Once the epoxy has cured, sand it down as needed, but take care not to sand the wood to the sides. Then you can remove the painters' tape and admire your handiwork.

Do You Need to Replace Your Hardwood Flooring?

The great thing about hardwood flooring is that you can refinish it. But every time you do, it takes about 1/8 inch off the thickness of the wood. Clearly, there's a limit to how many times you can repeat this process!

Eventually, the day will come when you need to replace your hardwood flooring. But this isn't the only sign that it's time to replace the old and bring in the new.

Soft Spots

As a natural material, hardwood is prone to decay. The same is true for the supporting structure beneath and it could spread from one to the other. If your hardwoods are rotting, the only solution is to rip them up and replace them. 

If the damage is just confined to one or two boards, get a flooring expert in to have a look. They may recommend that you only have to replace a few planks.

Water Damage

Sealed hardwoods can withstand the occasional spilled cup of coffee. But full-on water damage from a flood or a leak can sound the death knell for them.

It could cause the wood to go black or to crack and warp. In these cases, it may be beyond saving.

Cracked Boards

Cracked boards don't usually need to be replaced. As mentioned above, they're usually caused by a lack of moisture in the air. If you sort this problem out, you should be able to stop the decline in its tracks.

Then you can return to the individual boards and either repair them or replace them.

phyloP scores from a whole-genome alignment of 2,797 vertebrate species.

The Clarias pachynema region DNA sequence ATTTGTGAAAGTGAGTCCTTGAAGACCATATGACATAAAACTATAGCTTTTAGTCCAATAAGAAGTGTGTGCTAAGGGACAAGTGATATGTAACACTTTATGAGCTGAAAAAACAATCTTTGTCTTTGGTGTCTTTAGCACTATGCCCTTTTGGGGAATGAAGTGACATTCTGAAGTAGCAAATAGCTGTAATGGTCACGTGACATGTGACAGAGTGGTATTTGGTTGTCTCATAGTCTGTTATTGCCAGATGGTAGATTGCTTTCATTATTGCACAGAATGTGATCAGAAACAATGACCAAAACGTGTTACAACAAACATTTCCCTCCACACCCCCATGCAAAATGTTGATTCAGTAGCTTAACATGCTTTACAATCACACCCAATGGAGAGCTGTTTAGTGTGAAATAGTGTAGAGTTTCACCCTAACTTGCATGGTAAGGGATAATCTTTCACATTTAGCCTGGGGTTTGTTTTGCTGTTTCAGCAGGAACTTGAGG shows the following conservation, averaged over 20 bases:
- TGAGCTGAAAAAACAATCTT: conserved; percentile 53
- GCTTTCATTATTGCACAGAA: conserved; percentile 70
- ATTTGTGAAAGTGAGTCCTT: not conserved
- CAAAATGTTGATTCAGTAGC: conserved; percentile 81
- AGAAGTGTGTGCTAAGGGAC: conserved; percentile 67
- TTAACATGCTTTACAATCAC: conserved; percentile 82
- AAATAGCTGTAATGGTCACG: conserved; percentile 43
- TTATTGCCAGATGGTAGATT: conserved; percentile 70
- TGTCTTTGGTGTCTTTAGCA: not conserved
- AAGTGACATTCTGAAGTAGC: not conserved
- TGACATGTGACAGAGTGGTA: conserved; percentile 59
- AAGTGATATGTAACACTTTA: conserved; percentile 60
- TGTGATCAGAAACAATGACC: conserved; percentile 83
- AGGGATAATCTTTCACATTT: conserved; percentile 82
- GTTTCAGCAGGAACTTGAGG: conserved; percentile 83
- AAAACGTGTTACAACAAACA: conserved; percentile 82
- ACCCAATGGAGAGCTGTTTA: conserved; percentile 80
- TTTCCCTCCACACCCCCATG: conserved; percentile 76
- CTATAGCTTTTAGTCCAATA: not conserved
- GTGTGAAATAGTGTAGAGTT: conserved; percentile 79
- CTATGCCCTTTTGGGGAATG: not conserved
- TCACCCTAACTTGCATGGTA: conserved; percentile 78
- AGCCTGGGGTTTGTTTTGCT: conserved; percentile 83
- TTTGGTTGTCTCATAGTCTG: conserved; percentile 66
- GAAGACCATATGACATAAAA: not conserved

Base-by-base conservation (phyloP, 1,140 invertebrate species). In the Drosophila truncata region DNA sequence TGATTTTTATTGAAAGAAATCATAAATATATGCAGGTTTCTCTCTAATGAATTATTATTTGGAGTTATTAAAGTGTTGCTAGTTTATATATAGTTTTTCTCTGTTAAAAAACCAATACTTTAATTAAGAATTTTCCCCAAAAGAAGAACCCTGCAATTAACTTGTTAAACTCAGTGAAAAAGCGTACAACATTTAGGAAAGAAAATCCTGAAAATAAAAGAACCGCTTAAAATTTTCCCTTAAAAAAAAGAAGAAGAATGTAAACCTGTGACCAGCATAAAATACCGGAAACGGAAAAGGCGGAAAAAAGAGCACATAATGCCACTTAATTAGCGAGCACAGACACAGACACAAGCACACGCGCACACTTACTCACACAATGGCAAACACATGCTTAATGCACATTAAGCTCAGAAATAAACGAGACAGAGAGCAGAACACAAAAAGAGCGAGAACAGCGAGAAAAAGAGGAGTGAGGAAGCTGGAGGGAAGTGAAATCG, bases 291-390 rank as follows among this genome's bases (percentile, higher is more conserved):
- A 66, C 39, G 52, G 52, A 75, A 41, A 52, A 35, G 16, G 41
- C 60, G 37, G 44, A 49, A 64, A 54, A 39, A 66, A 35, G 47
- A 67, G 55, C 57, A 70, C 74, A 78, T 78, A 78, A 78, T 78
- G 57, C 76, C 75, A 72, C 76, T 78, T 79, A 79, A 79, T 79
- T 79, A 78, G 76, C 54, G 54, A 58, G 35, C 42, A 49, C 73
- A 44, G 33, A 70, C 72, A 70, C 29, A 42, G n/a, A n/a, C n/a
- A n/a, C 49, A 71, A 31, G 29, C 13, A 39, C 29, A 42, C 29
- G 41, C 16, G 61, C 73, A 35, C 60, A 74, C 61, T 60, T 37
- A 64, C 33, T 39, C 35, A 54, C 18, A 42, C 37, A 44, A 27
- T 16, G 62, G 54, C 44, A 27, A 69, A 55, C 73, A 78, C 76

Shifting and Warping

As the house beds down, it's normal to notice some slight shifting in a new hardwood floor. But if you've got an older home and the hardwoods have been down a long time, this could mean there's an issue with the integrity of the floor. 

The floor will become springy and gaps will appear between the boards if this isn't rectified. As well as replacing the hardwood flooring, the subfloor may also need to be fixed. 

Gouged or Scratched Surface

This kind of wear and tear is almost inevitable and hardwood floors are not as hard as we'd like to think. The good news is that there are easy fixes for many gouges and deep scratches. 

And if they don't work, you can often refinish your floors to restore them to an almost new condition.

Find Great Value and Choice at National Floors Direct

If your floor has small cracks, our guide on how to fix a crack on a hardwood floor can help you make it good as new again. But if you've got big cracks, lots of warped boards, or other serious issues, it's probably time to replace your hardwood flooring.

At National Floors Direct, we stock a huge range of beautiful hardwood floors. From pale birch to rich oaks, there's something for everyone. We also provide hardwood flooring installation to get you the best possible finish.

Why not check out our range of hardwoods today?